The three key categories which we believe will make the most significant difference towards climate change mitigation are the following:

  • 1. Energy revolution: Growth of renewable forms of energy as a principal component to a new energy system. Trillions of dollars of investment capital is required across wind, solar, hydro and other technologies to meet the Paris Agreement targets.
  • 2. Decarbonisation of industry: The replacement of fuel sources is needed to support the climate transition and renewable natural gas and methane capture are key vectors. Opportunities exist within bioenergy, carbon capture and to limited extent, hydrogen.
  • 3. Incremental electrification: Efficiency comes not just from how energy is supplied, but also how it is used. Various factors including 5G, energy efficiency, electrification of infrastructure and transport are expected to dramatically drive demand for electricity.

Utilising a multi-manager approach
Diversification of the opportunity set:
A multi-manager approach provides access to a diverse set of opportunities across the full spectrum of climate-change focused investments, without being restricted by an internal skillset.

First principles approach: A multi-manager approach utilises a wide range of instruments and research, exploiting market inefficiencies and providing greater portfolio risk-return than standalone allocations.

Robust governance: A robust investment process does not conclude upon investment. Continual oversight and interaction with fund managers ensure that managers are consistently aware of the expectations from both a financial and impact perspective and that both objectives are continually aligned.

An efficient way to overcome the diseconomies of scale which exist: Many of the most attractive opportunities within this space come in smaller deal sizes which are accessible by boutique, and importantly, specialist managers, but often sit below the investable universe for larger mainstream managers. Conducting robust due diligence on these types of managers, let alone multiple managers, can be challenging for institutional investors.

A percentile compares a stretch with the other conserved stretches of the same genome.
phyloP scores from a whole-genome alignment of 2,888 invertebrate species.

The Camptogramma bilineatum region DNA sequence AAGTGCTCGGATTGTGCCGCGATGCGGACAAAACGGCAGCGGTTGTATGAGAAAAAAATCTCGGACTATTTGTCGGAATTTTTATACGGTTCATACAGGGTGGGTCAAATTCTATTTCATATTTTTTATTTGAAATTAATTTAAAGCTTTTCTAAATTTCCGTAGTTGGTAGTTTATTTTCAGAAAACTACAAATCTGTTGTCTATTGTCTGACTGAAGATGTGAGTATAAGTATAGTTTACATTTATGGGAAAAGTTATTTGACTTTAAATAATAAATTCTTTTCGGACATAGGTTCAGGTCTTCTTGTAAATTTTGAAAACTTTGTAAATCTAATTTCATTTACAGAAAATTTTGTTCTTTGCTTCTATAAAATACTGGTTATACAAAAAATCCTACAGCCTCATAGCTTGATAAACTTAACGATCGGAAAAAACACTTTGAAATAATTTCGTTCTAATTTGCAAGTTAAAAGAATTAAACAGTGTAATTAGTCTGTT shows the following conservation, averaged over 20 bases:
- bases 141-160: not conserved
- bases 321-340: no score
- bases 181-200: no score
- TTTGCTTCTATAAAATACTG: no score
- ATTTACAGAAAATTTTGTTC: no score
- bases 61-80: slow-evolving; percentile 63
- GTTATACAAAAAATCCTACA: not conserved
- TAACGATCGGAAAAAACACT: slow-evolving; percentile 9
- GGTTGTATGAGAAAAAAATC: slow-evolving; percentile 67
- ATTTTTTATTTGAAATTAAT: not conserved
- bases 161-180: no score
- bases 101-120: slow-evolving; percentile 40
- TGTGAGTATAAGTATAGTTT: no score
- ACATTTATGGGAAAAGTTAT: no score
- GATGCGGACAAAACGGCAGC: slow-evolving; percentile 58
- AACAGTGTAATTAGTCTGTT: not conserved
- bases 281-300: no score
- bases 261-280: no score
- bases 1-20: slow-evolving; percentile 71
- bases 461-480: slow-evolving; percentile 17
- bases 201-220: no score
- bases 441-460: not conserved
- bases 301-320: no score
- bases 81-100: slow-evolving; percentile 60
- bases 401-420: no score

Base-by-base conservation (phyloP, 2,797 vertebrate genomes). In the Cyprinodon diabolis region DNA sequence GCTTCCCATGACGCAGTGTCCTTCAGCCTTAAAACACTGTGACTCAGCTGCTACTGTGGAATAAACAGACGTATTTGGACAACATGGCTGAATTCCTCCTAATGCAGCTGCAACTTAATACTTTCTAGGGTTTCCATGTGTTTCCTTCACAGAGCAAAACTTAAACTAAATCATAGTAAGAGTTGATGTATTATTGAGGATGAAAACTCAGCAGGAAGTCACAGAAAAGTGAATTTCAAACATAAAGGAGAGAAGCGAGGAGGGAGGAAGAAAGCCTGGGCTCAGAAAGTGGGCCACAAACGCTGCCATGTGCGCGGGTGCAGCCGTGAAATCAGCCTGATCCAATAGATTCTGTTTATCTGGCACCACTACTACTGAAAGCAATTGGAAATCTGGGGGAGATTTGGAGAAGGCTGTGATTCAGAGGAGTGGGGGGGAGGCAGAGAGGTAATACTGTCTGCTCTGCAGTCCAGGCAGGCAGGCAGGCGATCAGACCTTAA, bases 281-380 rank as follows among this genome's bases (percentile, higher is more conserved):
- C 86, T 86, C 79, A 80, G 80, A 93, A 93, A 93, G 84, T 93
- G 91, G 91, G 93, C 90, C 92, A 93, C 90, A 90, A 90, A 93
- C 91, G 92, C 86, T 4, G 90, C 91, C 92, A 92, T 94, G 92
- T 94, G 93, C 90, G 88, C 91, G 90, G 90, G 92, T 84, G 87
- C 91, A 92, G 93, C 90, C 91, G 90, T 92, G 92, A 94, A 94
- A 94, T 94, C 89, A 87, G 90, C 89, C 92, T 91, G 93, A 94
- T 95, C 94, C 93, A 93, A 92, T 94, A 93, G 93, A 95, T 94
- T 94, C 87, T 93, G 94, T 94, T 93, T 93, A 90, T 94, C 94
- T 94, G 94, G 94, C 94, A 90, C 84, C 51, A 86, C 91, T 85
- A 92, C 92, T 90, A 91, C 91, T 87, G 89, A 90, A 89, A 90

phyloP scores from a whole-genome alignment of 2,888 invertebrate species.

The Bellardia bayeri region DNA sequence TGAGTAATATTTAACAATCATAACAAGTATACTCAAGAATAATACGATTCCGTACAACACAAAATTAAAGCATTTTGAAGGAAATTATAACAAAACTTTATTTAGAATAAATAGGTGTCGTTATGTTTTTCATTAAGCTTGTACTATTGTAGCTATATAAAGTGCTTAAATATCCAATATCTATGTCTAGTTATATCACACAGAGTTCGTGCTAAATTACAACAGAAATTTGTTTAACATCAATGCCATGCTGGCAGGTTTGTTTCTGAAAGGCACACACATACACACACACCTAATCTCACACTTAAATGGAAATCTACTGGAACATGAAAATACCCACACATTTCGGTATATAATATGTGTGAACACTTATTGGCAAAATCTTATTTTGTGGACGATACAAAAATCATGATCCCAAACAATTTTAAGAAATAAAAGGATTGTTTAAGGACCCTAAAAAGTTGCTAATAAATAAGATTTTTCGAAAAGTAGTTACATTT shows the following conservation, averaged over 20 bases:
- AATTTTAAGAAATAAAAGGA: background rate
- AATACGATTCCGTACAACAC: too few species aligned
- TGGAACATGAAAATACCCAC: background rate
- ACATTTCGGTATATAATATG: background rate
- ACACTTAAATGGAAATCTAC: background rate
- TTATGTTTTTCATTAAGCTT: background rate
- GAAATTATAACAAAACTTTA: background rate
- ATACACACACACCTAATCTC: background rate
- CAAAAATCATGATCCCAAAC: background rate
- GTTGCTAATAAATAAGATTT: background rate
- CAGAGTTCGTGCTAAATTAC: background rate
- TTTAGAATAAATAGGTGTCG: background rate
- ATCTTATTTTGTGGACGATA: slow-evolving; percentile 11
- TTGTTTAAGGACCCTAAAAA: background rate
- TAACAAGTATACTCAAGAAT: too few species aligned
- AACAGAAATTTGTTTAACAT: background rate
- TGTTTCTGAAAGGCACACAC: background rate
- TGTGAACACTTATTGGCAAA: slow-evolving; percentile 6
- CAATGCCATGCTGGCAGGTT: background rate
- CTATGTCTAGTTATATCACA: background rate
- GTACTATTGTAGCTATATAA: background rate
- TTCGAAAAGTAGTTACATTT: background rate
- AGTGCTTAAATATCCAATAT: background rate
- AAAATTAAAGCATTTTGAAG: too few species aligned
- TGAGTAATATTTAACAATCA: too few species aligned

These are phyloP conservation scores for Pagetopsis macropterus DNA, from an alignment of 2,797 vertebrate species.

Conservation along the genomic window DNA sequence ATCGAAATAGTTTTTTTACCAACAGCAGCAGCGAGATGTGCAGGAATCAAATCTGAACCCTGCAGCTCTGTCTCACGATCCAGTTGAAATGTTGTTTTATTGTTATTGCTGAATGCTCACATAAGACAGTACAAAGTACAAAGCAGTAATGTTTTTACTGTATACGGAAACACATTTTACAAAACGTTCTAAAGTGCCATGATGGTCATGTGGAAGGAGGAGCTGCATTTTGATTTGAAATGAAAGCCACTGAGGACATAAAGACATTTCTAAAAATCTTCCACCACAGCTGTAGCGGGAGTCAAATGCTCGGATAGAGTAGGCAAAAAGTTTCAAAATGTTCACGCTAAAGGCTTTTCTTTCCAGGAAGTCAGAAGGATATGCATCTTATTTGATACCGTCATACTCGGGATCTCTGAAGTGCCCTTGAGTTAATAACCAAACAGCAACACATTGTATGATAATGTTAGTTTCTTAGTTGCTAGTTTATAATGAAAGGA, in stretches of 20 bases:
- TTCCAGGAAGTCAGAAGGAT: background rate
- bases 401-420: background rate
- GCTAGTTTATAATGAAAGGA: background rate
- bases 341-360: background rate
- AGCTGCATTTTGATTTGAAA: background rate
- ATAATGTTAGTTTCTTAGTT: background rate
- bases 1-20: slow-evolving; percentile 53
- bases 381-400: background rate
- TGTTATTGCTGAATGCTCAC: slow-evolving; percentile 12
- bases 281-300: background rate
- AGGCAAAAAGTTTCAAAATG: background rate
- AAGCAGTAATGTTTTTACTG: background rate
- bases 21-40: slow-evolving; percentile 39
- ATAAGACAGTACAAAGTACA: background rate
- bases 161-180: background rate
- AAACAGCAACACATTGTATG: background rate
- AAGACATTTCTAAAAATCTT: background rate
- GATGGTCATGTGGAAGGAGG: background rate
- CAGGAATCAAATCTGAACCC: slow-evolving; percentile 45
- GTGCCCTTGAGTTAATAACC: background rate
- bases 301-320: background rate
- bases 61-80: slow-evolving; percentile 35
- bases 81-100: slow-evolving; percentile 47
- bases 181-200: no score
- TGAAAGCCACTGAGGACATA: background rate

As the responsible investing landscape continues to evolve, it is essential for firms to ensure these considerations are part of a wider due diligence process across all asset classes, enabling sound awareness of these factors to seek investment opportunities with both the greatest return and impact.


Important information

For professional use only.

Unless otherwise specified, Russell Investments is the source of all data. All information contained in this material is current at the time of issue and, to the best of our knowledge, accurate. Any opinion expressed is that of Russell Investments, is not a statement of fact, is subject to change and does not constitute investment advice.

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MCI-02096/03-07-2021 EMEA 2055


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Published: August 1, 2020